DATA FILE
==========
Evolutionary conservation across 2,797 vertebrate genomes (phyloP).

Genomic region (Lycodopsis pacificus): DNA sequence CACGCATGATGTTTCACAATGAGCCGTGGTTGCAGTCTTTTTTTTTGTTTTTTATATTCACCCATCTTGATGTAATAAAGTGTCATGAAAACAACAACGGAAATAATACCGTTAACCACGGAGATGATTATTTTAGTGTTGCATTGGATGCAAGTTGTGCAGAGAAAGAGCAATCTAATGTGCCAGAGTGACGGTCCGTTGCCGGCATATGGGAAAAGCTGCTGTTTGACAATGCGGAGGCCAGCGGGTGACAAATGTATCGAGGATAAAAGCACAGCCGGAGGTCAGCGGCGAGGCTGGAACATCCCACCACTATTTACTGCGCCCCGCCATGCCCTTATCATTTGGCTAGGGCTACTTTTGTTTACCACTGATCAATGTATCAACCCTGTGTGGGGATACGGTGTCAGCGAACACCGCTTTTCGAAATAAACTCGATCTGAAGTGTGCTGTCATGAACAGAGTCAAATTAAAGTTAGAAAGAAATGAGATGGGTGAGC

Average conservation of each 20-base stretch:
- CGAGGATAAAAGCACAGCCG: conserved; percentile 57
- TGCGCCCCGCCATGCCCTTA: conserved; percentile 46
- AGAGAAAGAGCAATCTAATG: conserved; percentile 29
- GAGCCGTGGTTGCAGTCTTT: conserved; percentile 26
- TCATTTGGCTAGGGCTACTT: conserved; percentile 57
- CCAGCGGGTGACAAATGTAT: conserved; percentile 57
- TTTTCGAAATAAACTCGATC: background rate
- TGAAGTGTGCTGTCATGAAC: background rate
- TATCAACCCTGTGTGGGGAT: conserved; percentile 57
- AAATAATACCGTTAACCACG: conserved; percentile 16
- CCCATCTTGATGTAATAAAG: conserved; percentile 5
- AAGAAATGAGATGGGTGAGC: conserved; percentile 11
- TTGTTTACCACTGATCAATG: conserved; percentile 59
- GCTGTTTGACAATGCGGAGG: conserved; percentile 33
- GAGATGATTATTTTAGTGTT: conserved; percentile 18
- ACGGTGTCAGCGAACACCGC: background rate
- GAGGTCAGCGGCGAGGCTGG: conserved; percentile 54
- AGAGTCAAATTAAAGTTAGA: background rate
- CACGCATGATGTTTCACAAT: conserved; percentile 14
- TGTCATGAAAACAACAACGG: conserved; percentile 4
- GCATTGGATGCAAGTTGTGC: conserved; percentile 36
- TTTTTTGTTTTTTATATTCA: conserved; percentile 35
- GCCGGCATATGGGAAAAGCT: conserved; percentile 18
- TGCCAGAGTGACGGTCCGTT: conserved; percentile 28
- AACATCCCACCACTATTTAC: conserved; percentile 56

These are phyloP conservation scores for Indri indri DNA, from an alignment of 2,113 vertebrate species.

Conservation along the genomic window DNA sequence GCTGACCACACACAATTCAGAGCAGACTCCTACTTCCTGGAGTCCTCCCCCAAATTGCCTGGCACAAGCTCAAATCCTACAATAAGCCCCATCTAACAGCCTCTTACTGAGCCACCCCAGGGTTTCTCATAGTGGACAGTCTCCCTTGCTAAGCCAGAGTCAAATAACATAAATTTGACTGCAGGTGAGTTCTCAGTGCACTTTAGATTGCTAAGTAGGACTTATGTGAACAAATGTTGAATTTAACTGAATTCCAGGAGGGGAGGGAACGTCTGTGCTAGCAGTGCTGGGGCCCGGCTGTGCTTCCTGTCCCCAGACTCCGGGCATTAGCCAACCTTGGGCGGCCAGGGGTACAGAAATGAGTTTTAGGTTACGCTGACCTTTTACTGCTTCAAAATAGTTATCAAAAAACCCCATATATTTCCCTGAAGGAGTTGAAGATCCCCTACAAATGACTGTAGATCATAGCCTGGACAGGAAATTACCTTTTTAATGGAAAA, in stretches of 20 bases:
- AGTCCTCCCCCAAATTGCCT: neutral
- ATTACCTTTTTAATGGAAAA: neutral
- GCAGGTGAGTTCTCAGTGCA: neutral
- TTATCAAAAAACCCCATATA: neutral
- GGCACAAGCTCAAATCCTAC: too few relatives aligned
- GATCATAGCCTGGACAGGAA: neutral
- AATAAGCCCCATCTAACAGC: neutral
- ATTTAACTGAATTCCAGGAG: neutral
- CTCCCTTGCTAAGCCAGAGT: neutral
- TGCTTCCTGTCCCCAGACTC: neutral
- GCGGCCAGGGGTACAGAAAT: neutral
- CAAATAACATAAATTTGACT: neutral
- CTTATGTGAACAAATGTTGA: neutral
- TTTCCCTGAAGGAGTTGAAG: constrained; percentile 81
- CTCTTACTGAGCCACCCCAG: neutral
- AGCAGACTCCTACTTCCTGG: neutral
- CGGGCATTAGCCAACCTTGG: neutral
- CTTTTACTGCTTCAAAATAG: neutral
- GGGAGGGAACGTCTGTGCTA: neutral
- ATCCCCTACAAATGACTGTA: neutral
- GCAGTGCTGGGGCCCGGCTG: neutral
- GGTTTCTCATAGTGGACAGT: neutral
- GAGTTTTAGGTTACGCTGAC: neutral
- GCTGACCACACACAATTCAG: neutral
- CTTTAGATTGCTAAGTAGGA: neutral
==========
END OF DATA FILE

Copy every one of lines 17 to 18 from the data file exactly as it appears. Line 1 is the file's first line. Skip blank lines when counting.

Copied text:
- GCTGTTTGACAATGCGGAGG: conserved; percentile 33
- GAGATGATTATTTTAGTGTT: conserved; percentile 18